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Tuesday, June 28, 2011

Hatteras Indians: Matrilineal Elks Connection?

Hello, fellow genealogists. As an historian who has spent some time studying Native American culture and is currently involved in a research project on natives of Eastern North Carolina, I feel that I must caution everyone on the Indian use of surnames.

Indians of the colonial period were doing their best to cope with many European ways such as the use of alcohol, land ownership, legal rights, firearms, and just a general view of the world that was very alien to anything that Indians were used to. It is easy to assume that Indians behaved like Europeans, but I think you will find that it took a long time before that happened.

An evolving impression of Native American culture must begin with something very much like this excerpt from an introductory textbook on Anthropology:

"All societies regulate the allocation of land and other valuable resources. In nonindustrial societies, individual ownership of land is rare; generally land is controlled by kinship groups, such as the lineage or band. The band provides flexibility of land use, since the size of a band and its territories can be adjusted according to availability of resources in any particular place (Haviland, Prins, Walrath, and McBride, Essence of Anthropology, 2007, 221)."

Renowned Native American scholars, Theda Purdue and Christopher Arris Oakley have recently revised Purdue’s 1985 edition of Native Carolinians. In the 2010 edition, they propose similar anthropological ideas in the context of Native Americans:

"Europeans who came to North Carolina were part of a culture characterized by Christianity, constitutional monarchy, a commercial economy, patriarchal (or male-dominated) households, and considerable freedom for and emphasis upon the individual… Indians had little notion of monotheism, or belief in one god. Led rather than ruled, they governed themselves through open councils that arrived at decisions by consensus. Their religious and ethical systems condemned acquisitiveness and reinforced a subsistence-level economy in which people produced only enough for survival. Women had considerable power and influence within the family and, among some native peoples, within the tribe as a whole. Finally, while Carolina Indians had considerable personal freedom, the well-being of the community normally took precedence over the desires of the individual (Purdue and Oakley, Native Carolinians, 2010, 16)."

You can see that Indians simply thought differently than the European. Their families were matrilineal, meaning that the "surnames" or family identification would come from the line of your mother, and her mother, and so forth. Whereas, in European culture, it is patrilineal. I am a Brooks because my father was a Brooks. However, Red Eagle was of the Wind clan because his mother was Wind clan. He might have termed himself Red Eagle Wind, but that is a European pattern of name-taking in itself and is not consistent with Indian practice.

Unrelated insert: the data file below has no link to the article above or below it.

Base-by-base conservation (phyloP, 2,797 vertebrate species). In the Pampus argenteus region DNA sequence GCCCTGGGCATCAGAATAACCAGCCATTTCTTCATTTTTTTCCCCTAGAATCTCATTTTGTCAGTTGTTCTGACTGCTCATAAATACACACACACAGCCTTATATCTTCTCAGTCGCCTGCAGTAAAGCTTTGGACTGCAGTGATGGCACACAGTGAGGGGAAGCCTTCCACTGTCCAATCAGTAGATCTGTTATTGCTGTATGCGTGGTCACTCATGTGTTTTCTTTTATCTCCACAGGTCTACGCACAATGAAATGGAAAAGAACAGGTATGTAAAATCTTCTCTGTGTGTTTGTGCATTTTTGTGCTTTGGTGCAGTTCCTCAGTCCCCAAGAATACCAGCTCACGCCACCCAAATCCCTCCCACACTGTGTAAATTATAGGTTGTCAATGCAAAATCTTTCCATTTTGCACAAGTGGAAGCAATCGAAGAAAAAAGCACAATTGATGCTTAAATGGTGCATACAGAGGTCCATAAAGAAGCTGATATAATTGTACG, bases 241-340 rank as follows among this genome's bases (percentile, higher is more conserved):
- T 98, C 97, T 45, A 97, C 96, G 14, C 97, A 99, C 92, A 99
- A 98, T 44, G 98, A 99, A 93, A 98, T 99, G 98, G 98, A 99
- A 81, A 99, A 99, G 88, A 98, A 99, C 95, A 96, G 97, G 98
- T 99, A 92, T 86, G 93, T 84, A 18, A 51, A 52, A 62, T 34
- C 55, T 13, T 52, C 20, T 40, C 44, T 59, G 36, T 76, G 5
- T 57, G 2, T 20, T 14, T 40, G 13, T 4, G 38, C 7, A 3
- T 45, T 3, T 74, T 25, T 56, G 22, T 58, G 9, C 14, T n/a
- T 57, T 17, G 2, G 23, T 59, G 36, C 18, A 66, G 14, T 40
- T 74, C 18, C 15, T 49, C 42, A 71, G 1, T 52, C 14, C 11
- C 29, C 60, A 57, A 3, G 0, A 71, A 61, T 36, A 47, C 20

Indians took European surnames simply as a natural tendency of Indians to take names identified with powerful figures. In colonial times, to speak of an Indian "surname" as we might use one was simply ludicrous.

History shows us that King Sothel of the Bay/Bear River Indians only took that name because he respected Seth Sothel's authority as governor or "chief" of the Europeans in North Carolina. He probably did not pass this name to his children, but rather they took the family names of their mothers when they reached maturity. That was even different... Indians did not have a given name at birth but assumed one after their rite of passage at puberty.  Imagine that Phil wasn't called "Phil" until after his thirteenth birthday!

Other prominent Indian figures from history did likewise: King Tom Blunt of the Tuscarora took his name most likely from Captain Thomas Blount, a member of the Chowan vestry and assemblyman who had direct dealings with Indians during the killings of certain white men by Bay River Indians at the time of Henderson Walker's term as interim-governor at the turn of the 17th century.

Another such example would be William Elks of Hatteras who most likely took his name from Emanuel Elks or that family who lived in northern Currituck County, NC around that same time period, 1700-1730 or so. Understand that Emanuel Elks was a white man, William Elks was not. The possible wife and daughter of William Elks, Mary & Elizabeth, used the name Elks as well... but the son-in-law, Thomas Elks (who as a Mattamuskeet Indian) took his wife's family name in true native matrilineal fashion - Elks. Capt. Job Carr wrote to Gov. Arthur Dobbs about an Indian Elks claim to land on Cape Hatteras:

"I have made diligent inquiry as to the complaint of Thomas Elks Indian and I find the greatest part to be erroneous…the complaint of sundry persons that came and indeavor to disposess him and the rest of the indians which is a small number for there is but (faded) man beside himself and one small boy ... Thomas Elks [is not] intiteled to the royelty for he is but a son in law to the late King Elks desesed and part of the Maromosceat line of Indians for the true line of the Hatteras Indians are mostly dead. Job Carr"

Thomas Elks and two other Hatteras Indian males had moved onward to the Lake Mattamuskeet area. That they might have used the Elks name once there is problematic because it simply was not their custom. European officials are the only ones who recorded any documents about the Indians and they were biased toward the patrilineal custom, referring to the male Indians only, not the females, and assuming that a male must sign a deed to make it legal when the Indians felt that only women had that authority.